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Massachusetts Geologic Map

Geologic Maps of the 50 United States


The Massachusetts region has been ridden hard over the course of the ages, from continental collisions to glacial overrides. (more below)
Massachusetts' rocks

Created by Andrew Alden from the U.S. Geological Survey's Geologic Map of the United States, 1974, by Philip King and Helen Beikman (fair use policy)

Click the map for a larger version
Massachusetts consists of several terranes—large packages of crust with the rocks that accompany them—that have been carried here from different places by the interactions of ancient continents.

The westernmost part is the least disturbed. It contains limestone and mudstone from the seas near the ancient Taconic mountain-building episode (orogeny), crumpled and uplifted by later events but not appreciably metamorphosed. Its eastern edge is a major fault called Cameron's Line.

The middle of the state is the Iapetus terrane, oceanic volcanic rocks that erupted during the opening of a pre-Atlantic ocean in the early Paleozoic. The rest, to the east of a line running from roughly the west corner of Rhode Island to the northeastern coast, is the Avalonian terrane. It is a former chunk of Gondwanaland. Both the Taconian and Iapetus terranes are shown with dotted patterns that signify significant "overprints" of later metamorphism.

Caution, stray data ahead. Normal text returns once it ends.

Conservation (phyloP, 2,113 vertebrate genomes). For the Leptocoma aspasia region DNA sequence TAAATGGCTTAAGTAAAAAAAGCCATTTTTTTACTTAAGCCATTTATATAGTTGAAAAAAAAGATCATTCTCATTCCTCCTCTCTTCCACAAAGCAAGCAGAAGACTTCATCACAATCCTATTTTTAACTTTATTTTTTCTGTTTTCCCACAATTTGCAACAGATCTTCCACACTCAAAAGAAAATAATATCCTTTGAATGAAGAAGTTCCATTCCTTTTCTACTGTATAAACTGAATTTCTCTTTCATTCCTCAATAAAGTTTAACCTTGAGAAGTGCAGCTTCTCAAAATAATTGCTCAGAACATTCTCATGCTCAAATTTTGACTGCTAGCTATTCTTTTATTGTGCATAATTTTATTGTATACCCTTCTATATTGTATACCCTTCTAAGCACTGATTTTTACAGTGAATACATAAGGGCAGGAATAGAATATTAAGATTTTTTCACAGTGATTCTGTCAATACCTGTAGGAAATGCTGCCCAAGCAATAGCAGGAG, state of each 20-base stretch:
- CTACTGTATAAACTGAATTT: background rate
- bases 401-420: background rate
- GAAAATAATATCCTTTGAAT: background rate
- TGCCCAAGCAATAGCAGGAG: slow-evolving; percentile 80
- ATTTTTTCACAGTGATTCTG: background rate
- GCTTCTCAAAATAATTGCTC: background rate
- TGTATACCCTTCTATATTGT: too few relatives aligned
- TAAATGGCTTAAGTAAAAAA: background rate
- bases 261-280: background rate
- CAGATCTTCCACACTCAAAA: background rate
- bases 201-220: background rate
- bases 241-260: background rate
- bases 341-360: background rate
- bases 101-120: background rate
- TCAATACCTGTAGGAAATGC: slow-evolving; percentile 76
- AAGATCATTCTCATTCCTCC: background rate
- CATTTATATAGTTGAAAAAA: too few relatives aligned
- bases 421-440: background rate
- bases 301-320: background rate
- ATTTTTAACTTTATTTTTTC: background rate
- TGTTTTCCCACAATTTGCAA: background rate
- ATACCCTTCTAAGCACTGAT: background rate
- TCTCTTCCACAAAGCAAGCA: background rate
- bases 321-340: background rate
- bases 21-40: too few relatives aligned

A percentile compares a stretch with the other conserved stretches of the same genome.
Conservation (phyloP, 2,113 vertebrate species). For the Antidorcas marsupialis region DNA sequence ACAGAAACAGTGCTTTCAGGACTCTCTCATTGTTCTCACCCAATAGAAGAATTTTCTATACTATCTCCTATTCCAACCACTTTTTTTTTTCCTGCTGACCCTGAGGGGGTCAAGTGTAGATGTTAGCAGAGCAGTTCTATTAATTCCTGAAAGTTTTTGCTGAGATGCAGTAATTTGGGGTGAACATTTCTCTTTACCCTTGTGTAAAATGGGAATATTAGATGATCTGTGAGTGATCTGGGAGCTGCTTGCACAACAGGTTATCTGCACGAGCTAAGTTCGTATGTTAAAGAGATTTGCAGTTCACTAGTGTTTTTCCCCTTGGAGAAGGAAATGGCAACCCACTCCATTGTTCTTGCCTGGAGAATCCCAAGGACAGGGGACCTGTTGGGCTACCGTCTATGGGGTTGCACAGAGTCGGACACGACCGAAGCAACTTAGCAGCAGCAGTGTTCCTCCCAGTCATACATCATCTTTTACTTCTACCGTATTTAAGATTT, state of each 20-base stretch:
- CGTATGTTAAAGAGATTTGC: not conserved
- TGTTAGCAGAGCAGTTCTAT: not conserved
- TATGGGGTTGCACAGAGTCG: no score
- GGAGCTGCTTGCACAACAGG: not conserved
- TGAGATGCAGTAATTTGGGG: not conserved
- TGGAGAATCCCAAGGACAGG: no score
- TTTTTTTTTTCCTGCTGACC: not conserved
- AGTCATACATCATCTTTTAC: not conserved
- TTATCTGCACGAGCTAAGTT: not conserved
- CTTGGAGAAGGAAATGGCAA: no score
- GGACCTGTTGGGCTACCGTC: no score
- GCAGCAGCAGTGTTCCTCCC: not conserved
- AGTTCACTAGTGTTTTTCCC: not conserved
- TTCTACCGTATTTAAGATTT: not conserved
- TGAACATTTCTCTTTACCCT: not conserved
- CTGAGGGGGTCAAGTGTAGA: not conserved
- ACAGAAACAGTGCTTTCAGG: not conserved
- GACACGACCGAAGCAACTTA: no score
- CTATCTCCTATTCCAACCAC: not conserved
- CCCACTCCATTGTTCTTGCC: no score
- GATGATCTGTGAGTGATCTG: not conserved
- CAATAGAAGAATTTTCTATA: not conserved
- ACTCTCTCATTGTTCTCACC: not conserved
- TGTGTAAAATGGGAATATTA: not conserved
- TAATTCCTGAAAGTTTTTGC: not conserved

Both terranes were sutured to North America during a collision with Baltica, which closed the Iapetus ocean during the Devonian. Large bodies of granite (random pattern) represent magmas that once fed great volcano chains. At that time Massachusetts probably resembled southern Europe, which is undergoing a similar collision with Africa. Today we are looking at rocks that were once deeply buried, and most traces of their original nature, including any fossils, have been wiped out by metamorphism.

During the Triassic the ocean we know today as the Atlantic opened up. One of the initial cracks ran through Massachusetts and Connecticut, filling with lava flows and redbeds (dark green). Dinosaur tracks occur in these rocks. Another Triassic rift zone is in New Jersey.

For more than 200 million years after that, little happened here. During the Pleistocene ice ages, the state was scrubbed by a continental ice sheet. The sand and gravel created and carried off by the glaciers formed Cap Cod and the islands Nantucket and Martha's Vineyard. See a gallery of Massachusetts geological attractions.

Many local geologic maps in Massachusetts are available for free download from the Office of the Massachusetts State Geologist.

More about Massachusetts Geology

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